The study of adolescent development rests on methodologically appropriate collection and interpretation of longitudinal data. While all longitudinal studies of adolescent development involve missing data, the methods to treat missingness that have been recommended most often focus on missing data from cross-sectional studies. The problems of missing data in longitudinal studies are not described well, there are not many statistical software programs developed for researchers to use, and there are no longitudinal empirical examples involving adolescent development that show the extent to which different missing data procedures can yield different results. Data from the first three waves of the 4-H Study of Positive Youth Development were used to provide such an illustration. The sample contains 2,265 participants (56.7% females) who were in Grade 5 at Wave 1, in Grade 6 at Wave 2, and in Grade 7 at Wave 3, and varied in race, ethnicity, socioeconomic status, family structure, rural–urban location, and geographic region. The results showed that three missing data techniques, i.e., listwise deletion, direct maximum likelihood (DirML), and multiple imputation (MI), did not yield comparable results for research questions assessing different aspects of development (i.e., change over time or prediction effects). The results indicated also that listwise deletion should not be used. Instead, both DirML and MI methods should be used to determine if and how results change when these procedures are employed.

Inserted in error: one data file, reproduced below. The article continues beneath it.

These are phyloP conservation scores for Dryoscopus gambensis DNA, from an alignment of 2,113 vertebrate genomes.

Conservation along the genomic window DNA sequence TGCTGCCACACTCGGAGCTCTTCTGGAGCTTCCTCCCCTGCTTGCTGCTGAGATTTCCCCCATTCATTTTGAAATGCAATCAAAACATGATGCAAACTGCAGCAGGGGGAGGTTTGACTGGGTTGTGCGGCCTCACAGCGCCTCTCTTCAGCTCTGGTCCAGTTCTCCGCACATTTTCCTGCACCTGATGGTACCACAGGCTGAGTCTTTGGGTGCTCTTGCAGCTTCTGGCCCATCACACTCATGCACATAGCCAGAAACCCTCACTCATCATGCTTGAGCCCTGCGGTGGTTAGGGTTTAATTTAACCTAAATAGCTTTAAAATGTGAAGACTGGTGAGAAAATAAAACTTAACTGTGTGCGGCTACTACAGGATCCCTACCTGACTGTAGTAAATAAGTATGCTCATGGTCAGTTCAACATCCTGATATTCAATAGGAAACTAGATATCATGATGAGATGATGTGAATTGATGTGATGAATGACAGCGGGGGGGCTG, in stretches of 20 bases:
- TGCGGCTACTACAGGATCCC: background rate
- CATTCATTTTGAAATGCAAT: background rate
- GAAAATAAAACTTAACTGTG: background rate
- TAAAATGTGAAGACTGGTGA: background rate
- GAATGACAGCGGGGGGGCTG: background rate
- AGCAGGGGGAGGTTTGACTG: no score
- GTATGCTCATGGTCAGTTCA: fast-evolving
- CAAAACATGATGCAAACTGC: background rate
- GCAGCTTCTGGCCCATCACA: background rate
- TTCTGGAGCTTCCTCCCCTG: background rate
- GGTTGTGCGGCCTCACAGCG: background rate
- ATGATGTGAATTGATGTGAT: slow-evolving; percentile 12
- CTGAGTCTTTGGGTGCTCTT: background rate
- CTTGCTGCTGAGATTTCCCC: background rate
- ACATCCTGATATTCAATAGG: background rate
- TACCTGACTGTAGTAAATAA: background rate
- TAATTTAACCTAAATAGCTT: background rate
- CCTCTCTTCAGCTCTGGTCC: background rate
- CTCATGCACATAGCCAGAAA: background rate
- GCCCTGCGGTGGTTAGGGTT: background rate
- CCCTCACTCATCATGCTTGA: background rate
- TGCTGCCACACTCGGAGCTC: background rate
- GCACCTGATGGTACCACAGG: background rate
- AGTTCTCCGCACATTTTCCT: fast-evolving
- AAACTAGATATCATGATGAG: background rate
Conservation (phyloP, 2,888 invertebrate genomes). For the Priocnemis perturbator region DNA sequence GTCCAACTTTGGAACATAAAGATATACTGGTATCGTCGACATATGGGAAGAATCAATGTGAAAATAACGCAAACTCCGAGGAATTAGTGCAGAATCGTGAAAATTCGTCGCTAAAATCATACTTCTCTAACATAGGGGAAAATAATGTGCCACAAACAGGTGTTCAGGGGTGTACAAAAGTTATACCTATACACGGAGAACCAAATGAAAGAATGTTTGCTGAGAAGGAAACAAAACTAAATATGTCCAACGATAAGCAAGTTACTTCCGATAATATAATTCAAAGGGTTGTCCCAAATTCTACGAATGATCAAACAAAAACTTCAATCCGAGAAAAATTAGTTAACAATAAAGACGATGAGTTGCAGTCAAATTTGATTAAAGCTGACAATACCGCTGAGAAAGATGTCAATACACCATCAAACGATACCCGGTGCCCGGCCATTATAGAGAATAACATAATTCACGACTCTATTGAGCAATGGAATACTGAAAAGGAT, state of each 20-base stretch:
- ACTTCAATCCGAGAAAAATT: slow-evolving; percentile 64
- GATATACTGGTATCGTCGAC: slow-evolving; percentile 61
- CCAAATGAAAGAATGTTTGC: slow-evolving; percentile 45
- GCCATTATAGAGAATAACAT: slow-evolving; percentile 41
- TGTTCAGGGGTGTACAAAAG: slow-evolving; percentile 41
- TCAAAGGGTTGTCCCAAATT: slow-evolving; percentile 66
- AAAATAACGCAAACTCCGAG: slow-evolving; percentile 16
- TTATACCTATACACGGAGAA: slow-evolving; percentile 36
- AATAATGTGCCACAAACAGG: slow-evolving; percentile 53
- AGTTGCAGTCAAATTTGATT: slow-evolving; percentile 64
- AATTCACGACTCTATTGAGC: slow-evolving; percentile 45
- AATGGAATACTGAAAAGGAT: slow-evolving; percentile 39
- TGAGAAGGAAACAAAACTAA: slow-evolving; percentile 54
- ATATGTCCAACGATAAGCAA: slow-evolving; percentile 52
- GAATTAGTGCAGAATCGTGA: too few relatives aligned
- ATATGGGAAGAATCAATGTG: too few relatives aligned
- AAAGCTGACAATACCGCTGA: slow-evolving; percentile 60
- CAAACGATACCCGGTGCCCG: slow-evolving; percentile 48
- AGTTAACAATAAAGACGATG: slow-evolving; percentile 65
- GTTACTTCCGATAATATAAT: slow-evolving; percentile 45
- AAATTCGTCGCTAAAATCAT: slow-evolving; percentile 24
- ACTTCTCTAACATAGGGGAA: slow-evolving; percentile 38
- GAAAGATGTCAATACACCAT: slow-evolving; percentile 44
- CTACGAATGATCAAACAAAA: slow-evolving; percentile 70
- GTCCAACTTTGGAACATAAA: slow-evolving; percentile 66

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This research was supported in part by a grant to Richard M. Lerner by the National 4-H Council. The authors thank Aline Sayer and Avron Spiro for their valuable comments. This article is based in part on a dissertation submitted by the first author in partial fulfillment of the requirements for the degree of Doctor of Philosophy in Child Development at Tufts University.
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Jeličić, H., Phelps, E. & Lerner, R.M. Why Missing Data Matter in the Longitudinal Study of Adolescent Development: Using the 4-H Study to Understand the Uses of Different Missing Data Methods. J Youth Adolescence 39, 816–835 (2010). https://doi.org/10.1007/s10964-010-9542-5